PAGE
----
It purported to quote from the last will of the architect of Iran's missile program, "martyr" Maj. Gen. Hassan Moghaddam, who died when a mysterious explosion hit a Revolutionary Guard base last month.
"Write on my tombstone: This is the grave of the one who wanted to annihilate Israel," the obscure Student News Agency reported on Nov. 30, in apparent contradiction of the official line that Iran's missile program is purely defensive.
MONITOR QUIZ: Weekly News Quiz for Nov. 27-Dec. 2, 2011
The decision to publish Moghaddam's final sentiments just a day after hundreds of ideological basiji militants stormed the British embassy – tearing down the Union Jack, stealing portraits of Queen Elizabeth II, and temporarily trapping six diplomats – will be seen by some in the West as further justification for conflict, or at least far harsher sanctions.
IN PICTURES: Iran's military might
What might appear to be part of a systematic strategy by Iran to provoke its enemies, however, may instead be the latest episode in a decades-long pattern of Iranian factions and even "freelancers" using violence and provocative acts to undermine rivals at home – even at the risk of making Iran more vulnerable to attacks from abroad.
Power struggleThe Nov. 29 attack on the British embassy has been cast by analysts as part of a power struggle between Iran's archconservative factions, with some trying to undermine President Mahmoud Ahmadinejad.
"The argument that Iranians are very strategic is [wrong]. They are very tactical: They think very much in terms of the next move, and not where they want to end up," says Shahram Chubin, an Iran specialist based in Geneva for the Carnegie Endowment for International Peace.
All critical debates in Iran today are among ruling but fractious conservatives, with almost no input from the emasculated liberal opposition, he says.
"There's no one to say: 'Hey, have we thought through what this means, because if we alienate the international community, and antagonize the EU all over again, won't we be more vulnerable to an Israeli attack?' " says Mr. Chubin.
"Also there is a tradition of freelancing.... In this case I wouldn't be surprised if it's the Qods Force," he adds, referring to the branch of the Revolutionary Guard that handles covert operations beyond Iran's borders. During the attack on the embassy, portraits of the Qods Force chief were held aloft, and some who breached the gates were identified on Farsi-language websites as Qods Force officers.
The British were an easy target for a regime incensed with increasing pressure from the West.
"There isn't an American embassy to attack," he says. "If you've got a shadow war going on with Israel and the United States, in which people are getting killed and bombed, and facilities are getting attacked, and then they put more pressure on you through the [United Nations' nuclear watchdog agency] and the EU and US sanctions – well, you lash out."
Predictable response; unpredictable endgameThe response was severe: Britain shut down the Iranian Embassy in London and expelled Iran's diplomats; the European Union slapped sanctions on 180 more Iranian entities and people; and the US Senate voted unanimously in favor of sanctions against all who do business with Iran's central bank.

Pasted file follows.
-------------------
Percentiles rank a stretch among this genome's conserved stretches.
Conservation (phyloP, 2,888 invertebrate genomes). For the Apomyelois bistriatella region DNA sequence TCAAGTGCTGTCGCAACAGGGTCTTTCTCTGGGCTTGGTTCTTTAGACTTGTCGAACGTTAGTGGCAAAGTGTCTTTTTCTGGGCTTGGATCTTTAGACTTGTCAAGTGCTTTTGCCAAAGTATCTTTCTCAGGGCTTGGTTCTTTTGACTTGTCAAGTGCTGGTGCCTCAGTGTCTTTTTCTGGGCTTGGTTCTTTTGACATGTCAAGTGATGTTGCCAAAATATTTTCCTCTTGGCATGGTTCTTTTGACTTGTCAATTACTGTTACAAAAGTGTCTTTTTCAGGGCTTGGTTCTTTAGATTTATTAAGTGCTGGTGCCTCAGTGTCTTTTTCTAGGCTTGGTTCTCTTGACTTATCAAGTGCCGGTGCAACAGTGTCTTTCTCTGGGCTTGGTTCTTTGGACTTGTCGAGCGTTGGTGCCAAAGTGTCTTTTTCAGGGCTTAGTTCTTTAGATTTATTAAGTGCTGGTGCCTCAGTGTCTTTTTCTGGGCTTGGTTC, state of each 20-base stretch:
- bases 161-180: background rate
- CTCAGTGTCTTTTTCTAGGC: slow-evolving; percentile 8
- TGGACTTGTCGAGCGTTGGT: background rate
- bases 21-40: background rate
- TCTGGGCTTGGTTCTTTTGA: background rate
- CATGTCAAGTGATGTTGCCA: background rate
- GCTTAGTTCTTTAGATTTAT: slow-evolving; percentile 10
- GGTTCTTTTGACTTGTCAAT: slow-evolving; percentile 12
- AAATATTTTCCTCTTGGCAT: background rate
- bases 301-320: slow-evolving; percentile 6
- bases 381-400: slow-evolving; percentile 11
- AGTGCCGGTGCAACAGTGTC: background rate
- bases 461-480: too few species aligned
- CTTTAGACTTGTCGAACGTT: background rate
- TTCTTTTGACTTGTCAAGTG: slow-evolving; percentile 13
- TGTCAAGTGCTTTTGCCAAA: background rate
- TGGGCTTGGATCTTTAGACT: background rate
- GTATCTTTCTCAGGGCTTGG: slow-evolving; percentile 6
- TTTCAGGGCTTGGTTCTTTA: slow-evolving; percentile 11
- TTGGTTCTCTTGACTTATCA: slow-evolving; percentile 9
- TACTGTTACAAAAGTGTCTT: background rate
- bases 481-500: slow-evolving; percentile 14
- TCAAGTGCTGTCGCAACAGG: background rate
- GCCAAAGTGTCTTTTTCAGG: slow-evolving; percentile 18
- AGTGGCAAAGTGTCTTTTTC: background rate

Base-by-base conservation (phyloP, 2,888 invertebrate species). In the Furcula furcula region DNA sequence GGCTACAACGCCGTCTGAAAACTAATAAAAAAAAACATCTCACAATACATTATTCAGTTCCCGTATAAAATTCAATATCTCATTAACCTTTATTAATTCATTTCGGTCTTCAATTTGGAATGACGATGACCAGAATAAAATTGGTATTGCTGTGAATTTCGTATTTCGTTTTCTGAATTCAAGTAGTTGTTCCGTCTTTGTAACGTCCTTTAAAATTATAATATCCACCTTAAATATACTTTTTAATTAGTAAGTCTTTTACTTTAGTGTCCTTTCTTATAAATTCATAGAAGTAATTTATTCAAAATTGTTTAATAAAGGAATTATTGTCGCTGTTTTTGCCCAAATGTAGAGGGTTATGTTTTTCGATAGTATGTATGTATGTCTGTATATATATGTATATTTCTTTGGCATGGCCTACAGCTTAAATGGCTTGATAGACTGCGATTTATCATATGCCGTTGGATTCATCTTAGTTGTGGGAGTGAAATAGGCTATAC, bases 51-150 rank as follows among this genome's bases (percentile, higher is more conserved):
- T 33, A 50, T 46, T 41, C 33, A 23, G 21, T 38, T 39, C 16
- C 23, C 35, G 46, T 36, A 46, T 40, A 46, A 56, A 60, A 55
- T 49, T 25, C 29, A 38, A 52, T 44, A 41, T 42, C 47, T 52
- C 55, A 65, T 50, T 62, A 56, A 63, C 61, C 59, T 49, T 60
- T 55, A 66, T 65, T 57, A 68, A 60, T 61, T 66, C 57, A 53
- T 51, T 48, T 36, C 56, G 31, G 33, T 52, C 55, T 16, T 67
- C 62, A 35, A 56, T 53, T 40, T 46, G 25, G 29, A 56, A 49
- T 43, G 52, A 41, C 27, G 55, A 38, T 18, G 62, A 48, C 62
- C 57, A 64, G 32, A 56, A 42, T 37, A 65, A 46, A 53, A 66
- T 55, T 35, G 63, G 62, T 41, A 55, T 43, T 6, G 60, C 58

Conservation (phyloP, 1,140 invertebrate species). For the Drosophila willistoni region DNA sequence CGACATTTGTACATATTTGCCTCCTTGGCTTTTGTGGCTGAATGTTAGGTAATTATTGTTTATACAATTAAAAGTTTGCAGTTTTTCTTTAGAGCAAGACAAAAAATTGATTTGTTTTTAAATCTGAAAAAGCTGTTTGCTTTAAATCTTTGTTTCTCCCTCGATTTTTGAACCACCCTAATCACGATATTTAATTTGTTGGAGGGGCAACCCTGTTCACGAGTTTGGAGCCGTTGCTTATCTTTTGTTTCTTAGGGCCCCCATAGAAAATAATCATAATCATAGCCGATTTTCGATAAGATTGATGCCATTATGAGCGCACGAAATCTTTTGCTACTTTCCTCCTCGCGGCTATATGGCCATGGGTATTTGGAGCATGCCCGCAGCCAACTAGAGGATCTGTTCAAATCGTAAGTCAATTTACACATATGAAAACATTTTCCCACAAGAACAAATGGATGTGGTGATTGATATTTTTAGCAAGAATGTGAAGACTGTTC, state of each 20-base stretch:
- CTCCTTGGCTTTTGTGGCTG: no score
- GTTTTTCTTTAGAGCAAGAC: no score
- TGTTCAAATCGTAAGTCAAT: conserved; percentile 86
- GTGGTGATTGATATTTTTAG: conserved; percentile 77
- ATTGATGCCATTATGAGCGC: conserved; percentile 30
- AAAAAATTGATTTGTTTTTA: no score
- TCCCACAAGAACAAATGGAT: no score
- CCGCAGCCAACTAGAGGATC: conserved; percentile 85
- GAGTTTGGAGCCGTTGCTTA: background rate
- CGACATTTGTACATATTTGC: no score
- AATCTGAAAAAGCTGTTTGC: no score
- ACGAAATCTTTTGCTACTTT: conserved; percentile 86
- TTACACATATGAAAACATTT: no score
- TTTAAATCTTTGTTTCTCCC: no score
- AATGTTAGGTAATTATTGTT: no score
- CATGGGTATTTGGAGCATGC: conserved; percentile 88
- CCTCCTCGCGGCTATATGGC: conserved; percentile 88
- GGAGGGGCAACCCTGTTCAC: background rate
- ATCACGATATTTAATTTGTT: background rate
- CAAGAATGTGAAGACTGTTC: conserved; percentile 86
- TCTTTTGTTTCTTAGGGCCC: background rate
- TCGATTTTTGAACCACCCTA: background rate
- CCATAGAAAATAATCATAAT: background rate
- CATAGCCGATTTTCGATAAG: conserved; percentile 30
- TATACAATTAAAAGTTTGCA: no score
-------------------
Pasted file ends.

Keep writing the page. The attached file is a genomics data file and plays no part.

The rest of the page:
Those were predictable results, but they are leading to an unpredictable endgame. And they fit a long-established pattern that stretches back to 1979, when militant students – acting without the knowledge or even the tacit approval of Iran's revolutionary leader, Ayatollah Ruhollah Khomeini – seized the US embassy.
Khomeini later endorsed the move, which was aimed at liberals in the fledgling government but also helped forge a generation of mutual US-Iran hostility.
"It is common for competing groups to sacrifice national interests – such as Iran's international credibility – to achieve their own goals," writes Mehdi Khalaji, an Iran expert at the Washington Institute for Near East Policy, in a recent analysis.
He quotes the 1988 resignation letter of then-Prime Minister Mir Hossein Mousavi, who complained that his authority had been "taken away" by interference from the supposedly weaker president.
Mousavi wrote that military and intelligence operations were taking place abroad without his government's knowledge. "Only after an airplane is hijacked are we made aware of it. Only after a machine gun opens fire in one of Lebanon's streets and its noise echoes everywhere do we find out. Only after [Saudi police] find explosive material in Iranian pilgrims' baggage am I informed."
The president in question, Ali Khamenei, soon succeeded Khomeini as supreme leader, a post he retains today.
'Freelance' operationsA number of actions, apparently have since contributed to the tarnishing of Iran's regime.
One involved the Karine A cargo ship, which was seized by Israel in 2002 while en route to Gaza – or possibly to Hezbollah in Lebanon – and carried 50 tons of weaponry including Katyusha rockets, which were loaded onto the boat in Iranian waters.
Iranian sources told the Monitor that when then-President Mohammad Khatami sat all of Iran's security and intelligence chiefs around a table and asked for an explanation, none admitted a role.
President George W. Bush soon there-after labeled Iran part of an "axis of evil."
Another freelance operation may be the alleged assassination plot claimed by the US Justice Department in October, which accuses the Qods Force of using an unlikely used-car salesman in Texas to hire Mexican drug-cartel assassins to kill Saudi Arabia's ambassador to Washington.
"So unlikely are the details that only a power struggle in Iran could justify it," suggests Mr. Khalaji. "If so, the plot's target likely was not [the ambassador] himself, but rather those elements in the regime that seek a diplomatic opening to the US – namely, Ahmadinejad and his circle."
Indeed, the alleged plot prompted US lawmakers to ratchet up their rhetoric against Iran, with some calling for the "killing" of Iranians to avenge what they called an "act of war" and past killing of Americans.
From the Iranian side, are these all signs of deliberately arousing regime enemies, or the fallout from settling their own scores?
“The attack on the British Embassy was not only illegal and disgraceful, it was also a sign of how statecraft has deteriorated over the past years as a result of internal bickering,” writes Trita Parsi, author of the forthcoming “A Single Role of the Dice: Obama’s Diplomacy with Iran,” in the Huffington Post.
“Key actors within the regime are willing to take excessive risks on the international stage through reckless actions in order to score points in their petty domestic rivalries,” writes Mr. Parsi.